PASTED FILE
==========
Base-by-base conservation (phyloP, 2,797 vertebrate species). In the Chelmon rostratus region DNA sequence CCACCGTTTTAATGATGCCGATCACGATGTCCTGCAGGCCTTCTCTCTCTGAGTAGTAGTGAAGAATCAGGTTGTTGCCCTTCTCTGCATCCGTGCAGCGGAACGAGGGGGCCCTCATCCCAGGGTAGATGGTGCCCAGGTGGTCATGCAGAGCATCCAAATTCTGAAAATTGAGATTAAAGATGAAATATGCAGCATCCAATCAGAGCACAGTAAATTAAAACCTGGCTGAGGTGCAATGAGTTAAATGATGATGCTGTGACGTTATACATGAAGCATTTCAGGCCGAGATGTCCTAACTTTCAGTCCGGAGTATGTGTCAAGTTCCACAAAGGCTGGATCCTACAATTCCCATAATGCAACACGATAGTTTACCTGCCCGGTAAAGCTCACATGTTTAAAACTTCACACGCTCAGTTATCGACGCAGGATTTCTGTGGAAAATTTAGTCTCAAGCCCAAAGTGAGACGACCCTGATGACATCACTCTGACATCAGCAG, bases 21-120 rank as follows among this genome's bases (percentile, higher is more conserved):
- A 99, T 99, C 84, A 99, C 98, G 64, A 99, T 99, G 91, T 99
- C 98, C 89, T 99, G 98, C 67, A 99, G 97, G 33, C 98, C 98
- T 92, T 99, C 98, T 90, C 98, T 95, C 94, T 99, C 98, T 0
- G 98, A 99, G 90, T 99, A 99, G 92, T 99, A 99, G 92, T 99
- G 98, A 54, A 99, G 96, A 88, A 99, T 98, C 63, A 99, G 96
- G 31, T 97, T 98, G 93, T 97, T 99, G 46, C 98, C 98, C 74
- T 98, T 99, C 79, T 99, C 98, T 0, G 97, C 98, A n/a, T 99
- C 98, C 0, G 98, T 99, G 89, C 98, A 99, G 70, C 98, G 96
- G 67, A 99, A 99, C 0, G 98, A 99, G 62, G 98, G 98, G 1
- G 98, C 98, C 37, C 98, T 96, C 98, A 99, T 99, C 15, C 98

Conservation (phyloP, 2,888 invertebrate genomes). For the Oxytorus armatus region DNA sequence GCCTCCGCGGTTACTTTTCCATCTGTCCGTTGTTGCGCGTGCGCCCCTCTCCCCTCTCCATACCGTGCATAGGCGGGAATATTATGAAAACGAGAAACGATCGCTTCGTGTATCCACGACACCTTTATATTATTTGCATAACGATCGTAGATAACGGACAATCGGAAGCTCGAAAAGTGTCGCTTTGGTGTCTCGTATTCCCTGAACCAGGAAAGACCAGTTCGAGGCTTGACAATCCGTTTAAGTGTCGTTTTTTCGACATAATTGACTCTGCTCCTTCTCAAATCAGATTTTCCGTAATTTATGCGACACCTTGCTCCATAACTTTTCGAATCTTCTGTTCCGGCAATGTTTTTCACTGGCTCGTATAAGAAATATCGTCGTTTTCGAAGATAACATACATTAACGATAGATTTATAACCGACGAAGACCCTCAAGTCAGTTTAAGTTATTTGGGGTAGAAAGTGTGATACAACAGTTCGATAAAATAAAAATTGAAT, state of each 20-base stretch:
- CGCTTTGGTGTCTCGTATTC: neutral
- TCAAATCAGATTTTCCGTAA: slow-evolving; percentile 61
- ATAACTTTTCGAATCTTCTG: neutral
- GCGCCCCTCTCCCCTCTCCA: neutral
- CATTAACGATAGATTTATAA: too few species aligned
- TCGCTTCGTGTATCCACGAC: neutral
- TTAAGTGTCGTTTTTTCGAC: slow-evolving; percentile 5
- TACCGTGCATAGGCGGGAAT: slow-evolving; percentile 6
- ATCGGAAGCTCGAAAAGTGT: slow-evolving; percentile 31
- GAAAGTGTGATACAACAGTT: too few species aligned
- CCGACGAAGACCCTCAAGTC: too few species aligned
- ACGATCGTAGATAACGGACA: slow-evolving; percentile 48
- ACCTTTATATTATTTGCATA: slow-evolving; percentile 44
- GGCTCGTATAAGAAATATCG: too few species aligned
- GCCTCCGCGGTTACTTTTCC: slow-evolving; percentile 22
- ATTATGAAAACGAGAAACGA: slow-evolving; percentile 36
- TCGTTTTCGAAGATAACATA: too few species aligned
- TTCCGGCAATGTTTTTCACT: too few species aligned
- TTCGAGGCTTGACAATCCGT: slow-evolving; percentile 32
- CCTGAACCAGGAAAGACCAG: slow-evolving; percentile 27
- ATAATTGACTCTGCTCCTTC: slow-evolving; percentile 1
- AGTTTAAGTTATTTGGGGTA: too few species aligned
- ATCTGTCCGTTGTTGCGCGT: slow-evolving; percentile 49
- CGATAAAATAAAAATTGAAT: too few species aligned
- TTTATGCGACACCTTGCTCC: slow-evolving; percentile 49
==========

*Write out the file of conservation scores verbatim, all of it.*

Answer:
Base-by-base conservation (phyloP, 2,797 vertebrate species). In the Chelmon rostratus region DNA sequence CCACCGTTTTAATGATGCCGATCACGATGTCCTGCAGGCCTTCTCTCTCTGAGTAGTAGTGAAGAATCAGGTTGTTGCCCTTCTCTGCATCCGTGCAGCGGAACGAGGGGGCCCTCATCCCAGGGTAGATGGTGCCCAGGTGGTCATGCAGAGCATCCAAATTCTGAAAATTGAGATTAAAGATGAAATATGCAGCATCCAATCAGAGCACAGTAAATTAAAACCTGGCTGAGGTGCAATGAGTTAAATGATGATGCTGTGACGTTATACATGAAGCATTTCAGGCCGAGATGTCCTAACTTTCAGTCCGGAGTATGTGTCAAGTTCCACAAAGGCTGGATCCTACAATTCCCATAATGCAACACGATAGTTTACCTGCCCGGTAAAGCTCACATGTTTAAAACTTCACACGCTCAGTTATCGACGCAGGATTTCTGTGGAAAATTTAGTCTCAAGCCCAAAGTGAGACGACCCTGATGACATCACTCTGACATCAGCAG, bases 21-120 rank as follows among this genome's bases (percentile, higher is more conserved):
- A 99, T 99, C 84, A 99, C 98, G 64, A 99, T 99, G 91, T 99
- C 98, C 89, T 99, G 98, C 67, A 99, G 97, G 33, C 98, C 98
- T 92, T 99, C 98, T 90, C 98, T 95, C 94, T 99, C 98, T 0
- G 98, A 99, G 90, T 99, A 99, G 92, T 99, A 99, G 92, T 99
- G 98, A 54, A 99, G 96, A 88, A 99, T 98, C 63, A 99, G 96
- G 31, T 97, T 98, G 93, T 97, T 99, G 46, C 98, C 98, C 74
- T 98, T 99, C 79, T 99, C 98, T 0, G 97, C 98, A n/a, T 99
- C 98, C 0, G 98, T 99, G 89, C 98, A 99, G 70, C 98, G 96
- G 67, A 99, A 99, C 0, G 98, A 99, G 62, G 98, G 98, G 1
- G 98, C 98, C 37, C 98, T 96, C 98, A 99, T 99, C 15, C 98

Conservation (phyloP, 2,888 invertebrate genomes). For the Oxytorus armatus region DNA sequence GCCTCCGCGGTTACTTTTCCATCTGTCCGTTGTTGCGCGTGCGCCCCTCTCCCCTCTCCATACCGTGCATAGGCGGGAATATTATGAAAACGAGAAACGATCGCTTCGTGTATCCACGACACCTTTATATTATTTGCATAACGATCGTAGATAACGGACAATCGGAAGCTCGAAAAGTGTCGCTTTGGTGTCTCGTATTCCCTGAACCAGGAAAGACCAGTTCGAGGCTTGACAATCCGTTTAAGTGTCGTTTTTTCGACATAATTGACTCTGCTCCTTCTCAAATCAGATTTTCCGTAATTTATGCGACACCTTGCTCCATAACTTTTCGAATCTTCTGTTCCGGCAATGTTTTTCACTGGCTCGTATAAGAAATATCGTCGTTTTCGAAGATAACATACATTAACGATAGATTTATAACCGACGAAGACCCTCAAGTCAGTTTAAGTTATTTGGGGTAGAAAGTGTGATACAACAGTTCGATAAAATAAAAATTGAAT, state of each 20-base stretch:
- CGCTTTGGTGTCTCGTATTC: neutral
- TCAAATCAGATTTTCCGTAA: slow-evolving; percentile 61
- ATAACTTTTCGAATCTTCTG: neutral
- GCGCCCCTCTCCCCTCTCCA: neutral
- CATTAACGATAGATTTATAA: too few species aligned
- TCGCTTCGTGTATCCACGAC: neutral
- TTAAGTGTCGTTTTTTCGAC: slow-evolving; percentile 5
- TACCGTGCATAGGCGGGAAT: slow-evolving; percentile 6
- ATCGGAAGCTCGAAAAGTGT: slow-evolving; percentile 31
- GAAAGTGTGATACAACAGTT: too few species aligned
- CCGACGAAGACCCTCAAGTC: too few species aligned
- ACGATCGTAGATAACGGACA: slow-evolving; percentile 48
- ACCTTTATATTATTTGCATA: slow-evolving; percentile 44
- GGCTCGTATAAGAAATATCG: too few species aligned
- GCCTCCGCGGTTACTTTTCC: slow-evolving; percentile 22
- ATTATGAAAACGAGAAACGA: slow-evolving; percentile 36
- TCGTTTTCGAAGATAACATA: too few species aligned
- TTCCGGCAATGTTTTTCACT: too few species aligned
- TTCGAGGCTTGACAATCCGT: slow-evolving; percentile 32
- CCTGAACCAGGAAAGACCAG: slow-evolving; percentile 27
- ATAATTGACTCTGCTCCTTC: slow-evolving; percentile 1
- AGTTTAAGTTATTTGGGGTA: too few species aligned
- ATCTGTCCGTTGTTGCGCGT: slow-evolving; percentile 49
- CGATAAAATAAAAATTGAAT: too few species aligned
- TTTATGCGACACCTTGCTCC: slow-evolving; percentile 49